A Nevada law firm has sued the makers of popular cholesterol drugs Vytorin and Zetia, claiming Merck & Co. and Schering-Plough Corp. misled thousands of Nevada heart patients into believing the drugs were more effective than generic ones.
The suit, filed in U.S. District Court in Reno by the firm of White, Meany and Wetherall, makes Nevada the latest state with such a consumer fraud complaint. Similar lawsuits have been filed in federal courts across the country, including in California, Florida, New York and Ohio.
The lawsuit also alleges Merck and Schering-Plough deliberately delayed for nearly two years a controversial internal study that raised questions about whether Vytorin and Zetia are more effective than generic drugs. The study was released last month under pressure from Congress.
The suit, which seeks class-action status, could provide damages for more than 10,000 Nevadans who use the drugs, lawyer Geoffrey White said.
“We think the chances of success are excellent and the facts are clear,” White said. “The drugs are way, way overpriced, and they really are no different than the generic form. It really is an outrageous fraud what these two companies have done to Nevadans.”
Both companies have said they would put up a vigorous defense.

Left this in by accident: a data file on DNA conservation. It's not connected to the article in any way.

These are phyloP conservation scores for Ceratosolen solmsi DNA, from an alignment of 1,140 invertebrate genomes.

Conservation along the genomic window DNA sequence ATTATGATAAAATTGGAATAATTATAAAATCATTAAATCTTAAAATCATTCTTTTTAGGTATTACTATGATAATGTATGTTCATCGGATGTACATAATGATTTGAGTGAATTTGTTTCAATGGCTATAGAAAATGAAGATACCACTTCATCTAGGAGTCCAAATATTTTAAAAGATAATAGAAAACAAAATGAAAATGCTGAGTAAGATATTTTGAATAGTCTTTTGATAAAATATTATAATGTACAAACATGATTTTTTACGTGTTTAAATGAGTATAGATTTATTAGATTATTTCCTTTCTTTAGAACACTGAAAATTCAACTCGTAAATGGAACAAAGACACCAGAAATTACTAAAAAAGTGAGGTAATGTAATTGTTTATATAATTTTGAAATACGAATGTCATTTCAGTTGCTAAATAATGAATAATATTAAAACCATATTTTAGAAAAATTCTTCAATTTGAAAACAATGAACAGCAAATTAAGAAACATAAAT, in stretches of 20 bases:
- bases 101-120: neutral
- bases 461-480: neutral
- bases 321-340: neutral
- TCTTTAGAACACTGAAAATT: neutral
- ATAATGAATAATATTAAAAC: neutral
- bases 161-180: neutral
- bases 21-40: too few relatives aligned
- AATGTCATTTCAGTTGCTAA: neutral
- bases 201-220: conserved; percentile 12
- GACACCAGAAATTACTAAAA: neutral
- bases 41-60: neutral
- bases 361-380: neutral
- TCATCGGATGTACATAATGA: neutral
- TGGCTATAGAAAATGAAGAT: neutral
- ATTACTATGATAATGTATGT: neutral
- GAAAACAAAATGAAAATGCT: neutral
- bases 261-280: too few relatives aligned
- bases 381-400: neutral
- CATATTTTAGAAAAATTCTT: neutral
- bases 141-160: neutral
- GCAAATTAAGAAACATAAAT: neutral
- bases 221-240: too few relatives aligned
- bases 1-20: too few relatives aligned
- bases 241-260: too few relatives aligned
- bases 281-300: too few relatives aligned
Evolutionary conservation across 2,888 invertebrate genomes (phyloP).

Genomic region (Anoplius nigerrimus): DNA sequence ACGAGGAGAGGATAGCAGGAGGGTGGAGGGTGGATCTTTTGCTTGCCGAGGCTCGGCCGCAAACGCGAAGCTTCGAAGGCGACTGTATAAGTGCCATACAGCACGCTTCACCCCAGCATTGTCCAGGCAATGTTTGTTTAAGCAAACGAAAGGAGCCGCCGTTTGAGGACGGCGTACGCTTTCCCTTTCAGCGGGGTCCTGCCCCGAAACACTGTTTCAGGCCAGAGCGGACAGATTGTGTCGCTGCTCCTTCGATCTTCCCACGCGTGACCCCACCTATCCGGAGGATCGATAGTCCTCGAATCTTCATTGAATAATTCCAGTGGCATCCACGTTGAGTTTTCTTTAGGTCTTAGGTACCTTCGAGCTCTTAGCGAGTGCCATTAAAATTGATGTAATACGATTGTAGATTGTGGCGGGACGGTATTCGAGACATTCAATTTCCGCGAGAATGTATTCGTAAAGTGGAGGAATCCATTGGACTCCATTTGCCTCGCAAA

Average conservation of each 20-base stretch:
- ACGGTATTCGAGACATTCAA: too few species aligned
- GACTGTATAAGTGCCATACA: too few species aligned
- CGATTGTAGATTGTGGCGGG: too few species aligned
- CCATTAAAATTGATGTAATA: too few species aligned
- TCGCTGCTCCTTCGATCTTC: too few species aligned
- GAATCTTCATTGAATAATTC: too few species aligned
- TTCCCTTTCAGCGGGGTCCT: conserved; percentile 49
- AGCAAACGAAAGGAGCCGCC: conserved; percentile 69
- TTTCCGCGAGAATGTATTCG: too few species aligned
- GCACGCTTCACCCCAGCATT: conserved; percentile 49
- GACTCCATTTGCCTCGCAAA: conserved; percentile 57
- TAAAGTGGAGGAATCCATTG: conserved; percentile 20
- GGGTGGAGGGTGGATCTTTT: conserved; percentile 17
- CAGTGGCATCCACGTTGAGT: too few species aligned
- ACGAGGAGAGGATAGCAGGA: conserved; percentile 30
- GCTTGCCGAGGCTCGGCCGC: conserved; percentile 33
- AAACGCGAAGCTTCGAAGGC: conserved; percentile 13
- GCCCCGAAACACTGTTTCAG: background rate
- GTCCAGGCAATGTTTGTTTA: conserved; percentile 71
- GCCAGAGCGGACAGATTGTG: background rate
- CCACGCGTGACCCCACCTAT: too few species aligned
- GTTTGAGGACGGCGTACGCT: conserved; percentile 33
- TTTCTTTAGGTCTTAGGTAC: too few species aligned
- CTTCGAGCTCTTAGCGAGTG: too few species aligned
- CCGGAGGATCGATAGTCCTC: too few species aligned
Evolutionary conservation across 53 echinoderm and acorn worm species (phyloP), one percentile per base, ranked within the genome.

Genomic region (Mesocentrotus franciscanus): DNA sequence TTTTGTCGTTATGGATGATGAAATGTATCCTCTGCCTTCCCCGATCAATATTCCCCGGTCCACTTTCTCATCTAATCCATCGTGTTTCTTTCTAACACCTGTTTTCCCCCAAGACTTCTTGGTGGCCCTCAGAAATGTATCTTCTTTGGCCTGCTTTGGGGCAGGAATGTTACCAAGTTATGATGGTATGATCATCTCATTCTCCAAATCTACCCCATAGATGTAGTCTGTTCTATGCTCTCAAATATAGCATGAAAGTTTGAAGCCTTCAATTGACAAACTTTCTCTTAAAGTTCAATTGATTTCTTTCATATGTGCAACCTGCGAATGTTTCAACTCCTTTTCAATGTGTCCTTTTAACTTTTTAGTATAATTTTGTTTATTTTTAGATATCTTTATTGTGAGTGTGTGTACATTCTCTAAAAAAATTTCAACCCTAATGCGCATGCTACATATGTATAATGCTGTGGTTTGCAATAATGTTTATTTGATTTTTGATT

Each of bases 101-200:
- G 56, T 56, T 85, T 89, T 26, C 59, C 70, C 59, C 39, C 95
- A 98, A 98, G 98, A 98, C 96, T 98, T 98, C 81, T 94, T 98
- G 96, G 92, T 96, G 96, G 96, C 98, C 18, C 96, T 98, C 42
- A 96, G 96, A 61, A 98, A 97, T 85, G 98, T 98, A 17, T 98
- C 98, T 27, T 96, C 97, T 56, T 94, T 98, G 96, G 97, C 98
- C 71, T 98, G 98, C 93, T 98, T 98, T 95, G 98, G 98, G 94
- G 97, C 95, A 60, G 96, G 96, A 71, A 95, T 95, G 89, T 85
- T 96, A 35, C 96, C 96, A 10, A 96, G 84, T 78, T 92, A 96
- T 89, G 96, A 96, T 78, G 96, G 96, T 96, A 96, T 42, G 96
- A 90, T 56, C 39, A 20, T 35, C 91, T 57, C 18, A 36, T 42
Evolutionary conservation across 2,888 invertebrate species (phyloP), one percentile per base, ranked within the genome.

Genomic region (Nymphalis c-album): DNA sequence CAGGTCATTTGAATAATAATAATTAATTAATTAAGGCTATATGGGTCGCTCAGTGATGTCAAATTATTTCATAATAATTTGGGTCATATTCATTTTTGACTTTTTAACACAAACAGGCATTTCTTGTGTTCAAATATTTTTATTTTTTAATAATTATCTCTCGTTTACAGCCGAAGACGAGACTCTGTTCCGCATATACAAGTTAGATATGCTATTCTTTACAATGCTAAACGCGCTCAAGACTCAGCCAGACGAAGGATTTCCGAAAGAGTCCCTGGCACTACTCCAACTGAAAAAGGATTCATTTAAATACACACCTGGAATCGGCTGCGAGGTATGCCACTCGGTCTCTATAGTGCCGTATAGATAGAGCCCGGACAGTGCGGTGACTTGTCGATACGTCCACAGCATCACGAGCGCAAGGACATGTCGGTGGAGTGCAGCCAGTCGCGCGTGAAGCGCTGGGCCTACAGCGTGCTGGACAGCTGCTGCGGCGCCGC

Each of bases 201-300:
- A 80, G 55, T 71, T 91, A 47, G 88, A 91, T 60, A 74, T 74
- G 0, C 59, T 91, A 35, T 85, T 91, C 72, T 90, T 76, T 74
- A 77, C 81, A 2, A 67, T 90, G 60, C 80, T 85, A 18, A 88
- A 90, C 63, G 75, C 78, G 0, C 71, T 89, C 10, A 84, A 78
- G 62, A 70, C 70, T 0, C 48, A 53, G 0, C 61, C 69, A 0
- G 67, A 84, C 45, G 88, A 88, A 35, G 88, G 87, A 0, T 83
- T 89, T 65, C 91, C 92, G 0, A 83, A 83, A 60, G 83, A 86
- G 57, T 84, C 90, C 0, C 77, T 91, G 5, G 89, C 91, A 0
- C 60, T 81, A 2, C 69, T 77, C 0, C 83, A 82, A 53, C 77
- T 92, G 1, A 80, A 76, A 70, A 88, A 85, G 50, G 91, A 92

“Vytorin and Zetia have been shown to reduce LDL cholesterol in numerous clincal studies and they have been approved by the FDA for that indication,” Merck spokeswoman Amy Rose said last week.
The lawsuit seeks to recoup the difference in cost between generic cholesterol drugs that cost about one-third as much as Vytorin or Zetia.
Nevada users “could collect damages between what they or their insurance company paid for the two drugs and what they could have paid for the generic form,” White said.
The day after the results were released, the American Heart Association and American College of Cardiology essentially defended the companies, saying patients should not panic or stop taking Vytorin or Zetia without consulting their doctor, and that further research is needed to determine the best cholesterol-cutting strategy.
White’s firm also is taking on Merck in a separate case over its drug Vioxx, alleging heart damage to hundreds of Nevadans.
Last year, the firm won a $99 million jury award against pharmaceutical giant Wyeth on behalf of three Nevada women who claimed hormone replacement drugs caused their breast cancer.
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